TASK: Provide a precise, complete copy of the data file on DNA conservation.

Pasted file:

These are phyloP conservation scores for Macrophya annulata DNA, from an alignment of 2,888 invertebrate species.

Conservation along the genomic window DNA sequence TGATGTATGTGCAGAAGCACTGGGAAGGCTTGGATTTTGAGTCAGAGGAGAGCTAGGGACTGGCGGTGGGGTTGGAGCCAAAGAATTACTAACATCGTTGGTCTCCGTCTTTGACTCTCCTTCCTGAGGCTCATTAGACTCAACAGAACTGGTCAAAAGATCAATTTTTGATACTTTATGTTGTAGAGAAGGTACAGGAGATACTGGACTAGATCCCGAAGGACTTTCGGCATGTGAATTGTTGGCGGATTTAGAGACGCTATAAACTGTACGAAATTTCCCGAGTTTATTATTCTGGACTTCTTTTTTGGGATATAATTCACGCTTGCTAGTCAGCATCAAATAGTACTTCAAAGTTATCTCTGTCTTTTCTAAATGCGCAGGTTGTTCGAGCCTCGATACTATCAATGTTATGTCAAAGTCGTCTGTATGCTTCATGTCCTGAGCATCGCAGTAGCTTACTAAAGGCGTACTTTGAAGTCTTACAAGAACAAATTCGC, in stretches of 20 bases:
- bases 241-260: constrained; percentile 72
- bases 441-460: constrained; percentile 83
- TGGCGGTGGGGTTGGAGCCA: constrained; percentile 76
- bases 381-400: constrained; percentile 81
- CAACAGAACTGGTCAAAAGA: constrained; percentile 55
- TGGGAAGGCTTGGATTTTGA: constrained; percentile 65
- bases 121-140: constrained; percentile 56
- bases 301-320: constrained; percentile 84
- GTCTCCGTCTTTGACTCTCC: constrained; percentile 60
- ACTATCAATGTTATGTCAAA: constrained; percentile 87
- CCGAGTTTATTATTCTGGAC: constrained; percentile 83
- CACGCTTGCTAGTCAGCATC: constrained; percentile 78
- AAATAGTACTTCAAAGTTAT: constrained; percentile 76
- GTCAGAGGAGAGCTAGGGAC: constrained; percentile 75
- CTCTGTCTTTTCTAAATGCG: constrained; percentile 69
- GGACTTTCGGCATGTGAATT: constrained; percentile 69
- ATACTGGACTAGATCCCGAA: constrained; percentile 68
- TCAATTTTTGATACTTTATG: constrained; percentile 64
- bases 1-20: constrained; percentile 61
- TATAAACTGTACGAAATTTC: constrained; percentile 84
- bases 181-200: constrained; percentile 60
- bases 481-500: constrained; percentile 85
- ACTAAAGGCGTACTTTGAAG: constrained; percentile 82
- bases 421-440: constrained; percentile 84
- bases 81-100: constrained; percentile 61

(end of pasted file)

These are phyloP conservation scores for Macrophya annulata DNA, from an alignment of 2,888 invertebrate species.

Conservation along the genomic window DNA sequence TGATGTATGTGCAGAAGCACTGGGAAGGCTTGGATTTTGAGTCAGAGGAGAGCTAGGGACTGGCGGTGGGGTTGGAGCCAAAGAATTACTAACATCGTTGGTCTCCGTCTTTGACTCTCCTTCCTGAGGCTCATTAGACTCAACAGAACTGGTCAAAAGATCAATTTTTGATACTTTATGTTGTAGAGAAGGTACAGGAGATACTGGACTAGATCCCGAAGGACTTTCGGCATGTGAATTGTTGGCGGATTTAGAGACGCTATAAACTGTACGAAATTTCCCGAGTTTATTATTCTGGACTTCTTTTTTGGGATATAATTCACGCTTGCTAGTCAGCATCAAATAGTACTTCAAAGTTATCTCTGTCTTTTCTAAATGCGCAGGTTGTTCGAGCCTCGATACTATCAATGTTATGTCAAAGTCGTCTGTATGCTTCATGTCCTGAGCATCGCAGTAGCTTACTAAAGGCGTACTTTGAAGTCTTACAAGAACAAATTCGC, in stretches of 20 bases:
- bases 241-260: constrained; percentile 72
- bases 441-460: constrained; percentile 83
- TGGCGGTGGGGTTGGAGCCA: constrained; percentile 76
- bases 381-400: constrained; percentile 81
- CAACAGAACTGGTCAAAAGA: constrained; percentile 55
- TGGGAAGGCTTGGATTTTGA: constrained; percentile 65
- bases 121-140: constrained; percentile 56
- bases 301-320: constrained; percentile 84
- GTCTCCGTCTTTGACTCTCC: constrained; percentile 60
- ACTATCAATGTTATGTCAAA: constrained; percentile 87
- CCGAGTTTATTATTCTGGAC: constrained; percentile 83
- CACGCTTGCTAGTCAGCATC: constrained; percentile 78
- AAATAGTACTTCAAAGTTAT: constrained; percentile 76
- GTCAGAGGAGAGCTAGGGAC: constrained; percentile 75
- CTCTGTCTTTTCTAAATGCG: constrained; percentile 69
- GGACTTTCGGCATGTGAATT: constrained; percentile 69
- ATACTGGACTAGATCCCGAA: constrained; percentile 68
- TCAATTTTTGATACTTTATG: constrained; percentile 64
- bases 1-20: constrained; percentile 61
- TATAAACTGTACGAAATTTC: constrained; percentile 84
- bases 181-200: constrained; percentile 60
- bases 481-500: constrained; percentile 85
- ACTAAAGGCGTACTTTGAAG: constrained; percentile 82
- bases 421-440: constrained; percentile 84
- bases 81-100: constrained; percentile 61